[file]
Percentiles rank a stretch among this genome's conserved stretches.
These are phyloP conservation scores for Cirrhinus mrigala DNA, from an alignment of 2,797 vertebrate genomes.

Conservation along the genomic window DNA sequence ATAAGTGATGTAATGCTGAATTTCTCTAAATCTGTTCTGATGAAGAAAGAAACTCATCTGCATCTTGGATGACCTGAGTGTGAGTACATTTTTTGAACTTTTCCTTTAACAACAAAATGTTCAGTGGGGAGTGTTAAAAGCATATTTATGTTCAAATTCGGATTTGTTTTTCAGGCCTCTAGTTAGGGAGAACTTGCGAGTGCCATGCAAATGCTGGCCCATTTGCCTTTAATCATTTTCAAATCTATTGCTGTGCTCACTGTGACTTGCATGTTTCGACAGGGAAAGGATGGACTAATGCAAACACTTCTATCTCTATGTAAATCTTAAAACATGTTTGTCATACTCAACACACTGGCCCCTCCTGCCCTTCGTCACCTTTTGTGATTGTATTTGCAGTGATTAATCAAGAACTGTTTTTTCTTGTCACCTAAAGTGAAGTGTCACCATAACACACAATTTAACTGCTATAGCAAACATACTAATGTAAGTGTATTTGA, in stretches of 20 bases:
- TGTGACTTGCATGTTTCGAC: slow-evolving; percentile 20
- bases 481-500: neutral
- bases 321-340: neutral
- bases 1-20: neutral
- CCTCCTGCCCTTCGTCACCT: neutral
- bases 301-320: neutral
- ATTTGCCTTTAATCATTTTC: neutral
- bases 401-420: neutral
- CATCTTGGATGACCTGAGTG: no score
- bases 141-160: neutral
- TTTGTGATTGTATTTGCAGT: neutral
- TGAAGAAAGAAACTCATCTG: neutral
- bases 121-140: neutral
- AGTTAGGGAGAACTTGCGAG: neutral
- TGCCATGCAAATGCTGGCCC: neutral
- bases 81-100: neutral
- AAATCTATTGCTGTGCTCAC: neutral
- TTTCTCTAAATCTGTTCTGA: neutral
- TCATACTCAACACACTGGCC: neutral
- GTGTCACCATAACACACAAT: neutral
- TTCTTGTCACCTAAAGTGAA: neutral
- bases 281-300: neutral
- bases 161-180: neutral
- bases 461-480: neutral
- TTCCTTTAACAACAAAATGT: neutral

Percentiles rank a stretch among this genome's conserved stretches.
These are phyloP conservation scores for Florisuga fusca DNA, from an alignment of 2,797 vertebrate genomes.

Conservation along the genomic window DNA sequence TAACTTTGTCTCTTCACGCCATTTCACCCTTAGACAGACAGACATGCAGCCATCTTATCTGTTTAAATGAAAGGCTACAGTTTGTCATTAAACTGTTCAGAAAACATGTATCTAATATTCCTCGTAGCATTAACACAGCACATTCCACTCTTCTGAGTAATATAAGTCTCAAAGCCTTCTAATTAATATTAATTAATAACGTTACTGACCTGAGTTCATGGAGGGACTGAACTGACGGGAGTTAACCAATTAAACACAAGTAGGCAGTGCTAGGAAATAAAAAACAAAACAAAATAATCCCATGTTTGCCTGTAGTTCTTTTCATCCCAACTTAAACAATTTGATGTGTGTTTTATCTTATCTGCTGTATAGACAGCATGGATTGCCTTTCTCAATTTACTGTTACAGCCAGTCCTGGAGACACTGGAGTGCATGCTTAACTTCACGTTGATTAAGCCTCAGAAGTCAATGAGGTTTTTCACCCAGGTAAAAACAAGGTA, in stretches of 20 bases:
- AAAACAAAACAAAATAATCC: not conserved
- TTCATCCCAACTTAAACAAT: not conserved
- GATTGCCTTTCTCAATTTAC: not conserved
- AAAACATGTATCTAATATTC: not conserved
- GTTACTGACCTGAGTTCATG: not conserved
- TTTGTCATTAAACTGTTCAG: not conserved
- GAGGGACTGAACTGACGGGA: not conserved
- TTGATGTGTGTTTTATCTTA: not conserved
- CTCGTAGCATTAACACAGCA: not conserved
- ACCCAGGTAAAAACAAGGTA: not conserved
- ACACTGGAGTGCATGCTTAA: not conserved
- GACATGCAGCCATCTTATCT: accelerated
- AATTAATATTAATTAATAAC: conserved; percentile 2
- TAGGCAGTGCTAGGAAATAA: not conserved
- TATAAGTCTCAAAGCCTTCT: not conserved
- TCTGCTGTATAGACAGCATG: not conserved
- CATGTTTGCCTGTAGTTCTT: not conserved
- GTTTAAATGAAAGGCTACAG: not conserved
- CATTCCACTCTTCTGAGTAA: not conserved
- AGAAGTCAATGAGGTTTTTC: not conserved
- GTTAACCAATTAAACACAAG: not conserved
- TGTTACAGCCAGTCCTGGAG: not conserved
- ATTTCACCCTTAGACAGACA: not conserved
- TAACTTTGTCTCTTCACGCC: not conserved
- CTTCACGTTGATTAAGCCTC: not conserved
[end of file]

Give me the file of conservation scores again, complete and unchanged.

Percentiles rank a stretch among this genome's conserved stretches.
These are phyloP conservation scores for Cirrhinus mrigala DNA, from an alignment of 2,797 vertebrate genomes.

Conservation along the genomic window DNA sequence ATAAGTGATGTAATGCTGAATTTCTCTAAATCTGTTCTGATGAAGAAAGAAACTCATCTGCATCTTGGATGACCTGAGTGTGAGTACATTTTTTGAACTTTTCCTTTAACAACAAAATGTTCAGTGGGGAGTGTTAAAAGCATATTTATGTTCAAATTCGGATTTGTTTTTCAGGCCTCTAGTTAGGGAGAACTTGCGAGTGCCATGCAAATGCTGGCCCATTTGCCTTTAATCATTTTCAAATCTATTGCTGTGCTCACTGTGACTTGCATGTTTCGACAGGGAAAGGATGGACTAATGCAAACACTTCTATCTCTATGTAAATCTTAAAACATGTTTGTCATACTCAACACACTGGCCCCTCCTGCCCTTCGTCACCTTTTGTGATTGTATTTGCAGTGATTAATCAAGAACTGTTTTTTCTTGTCACCTAAAGTGAAGTGTCACCATAACACACAATTTAACTGCTATAGCAAACATACTAATGTAAGTGTATTTGA, in stretches of 20 bases:
- TGTGACTTGCATGTTTCGAC: slow-evolving; percentile 20
- bases 481-500: neutral
- bases 321-340: neutral
- bases 1-20: neutral
- CCTCCTGCCCTTCGTCACCT: neutral
- bases 301-320: neutral
- ATTTGCCTTTAATCATTTTC: neutral
- bases 401-420: neutral
- CATCTTGGATGACCTGAGTG: no score
- bases 141-160: neutral
- TTTGTGATTGTATTTGCAGT: neutral
- TGAAGAAAGAAACTCATCTG: neutral
- bases 121-140: neutral
- AGTTAGGGAGAACTTGCGAG: neutral
- TGCCATGCAAATGCTGGCCC: neutral
- bases 81-100: neutral
- AAATCTATTGCTGTGCTCAC: neutral
- TTTCTCTAAATCTGTTCTGA: neutral
- TCATACTCAACACACTGGCC: neutral
- GTGTCACCATAACACACAAT: neutral
- TTCTTGTCACCTAAAGTGAA: neutral
- bases 281-300: neutral
- bases 161-180: neutral
- bases 461-480: neutral
- TTCCTTTAACAACAAAATGT: neutral

Percentiles rank a stretch among this genome's conserved stretches.
These are phyloP conservation scores for Florisuga fusca DNA, from an alignment of 2,797 vertebrate genomes.

Conservation along the genomic window DNA sequence TAACTTTGTCTCTTCACGCCATTTCACCCTTAGACAGACAGACATGCAGCCATCTTATCTGTTTAAATGAAAGGCTACAGTTTGTCATTAAACTGTTCAGAAAACATGTATCTAATATTCCTCGTAGCATTAACACAGCACATTCCACTCTTCTGAGTAATATAAGTCTCAAAGCCTTCTAATTAATATTAATTAATAACGTTACTGACCTGAGTTCATGGAGGGACTGAACTGACGGGAGTTAACCAATTAAACACAAGTAGGCAGTGCTAGGAAATAAAAAACAAAACAAAATAATCCCATGTTTGCCTGTAGTTCTTTTCATCCCAACTTAAACAATTTGATGTGTGTTTTATCTTATCTGCTGTATAGACAGCATGGATTGCCTTTCTCAATTTACTGTTACAGCCAGTCCTGGAGACACTGGAGTGCATGCTTAACTTCACGTTGATTAAGCCTCAGAAGTCAATGAGGTTTTTCACCCAGGTAAAAACAAGGTA, in stretches of 20 bases:
- AAAACAAAACAAAATAATCC: not conserved
- TTCATCCCAACTTAAACAAT: not conserved
- GATTGCCTTTCTCAATTTAC: not conserved
- AAAACATGTATCTAATATTC: not conserved
- GTTACTGACCTGAGTTCATG: not conserved
- TTTGTCATTAAACTGTTCAG: not conserved
- GAGGGACTGAACTGACGGGA: not conserved
- TTGATGTGTGTTTTATCTTA: not conserved
- CTCGTAGCATTAACACAGCA: not conserved
- ACCCAGGTAAAAACAAGGTA: not conserved
- ACACTGGAGTGCATGCTTAA: not conserved
- GACATGCAGCCATCTTATCT: accelerated
- AATTAATATTAATTAATAAC: conserved; percentile 2
- TAGGCAGTGCTAGGAAATAA: not conserved
- TATAAGTCTCAAAGCCTTCT: not conserved
- TCTGCTGTATAGACAGCATG: not conserved
- CATGTTTGCCTGTAGTTCTT: not conserved
- GTTTAAATGAAAGGCTACAG: not conserved
- CATTCCACTCTTCTGAGTAA: not conserved
- AGAAGTCAATGAGGTTTTTC: not conserved
- GTTAACCAATTAAACACAAG: not conserved
- TGTTACAGCCAGTCCTGGAG: not conserved
- ATTTCACCCTTAGACAGACA: not conserved
- TAACTTTGTCTCTTCACGCC: not conserved
- CTTCACGTTGATTAAGCCTC: not conserved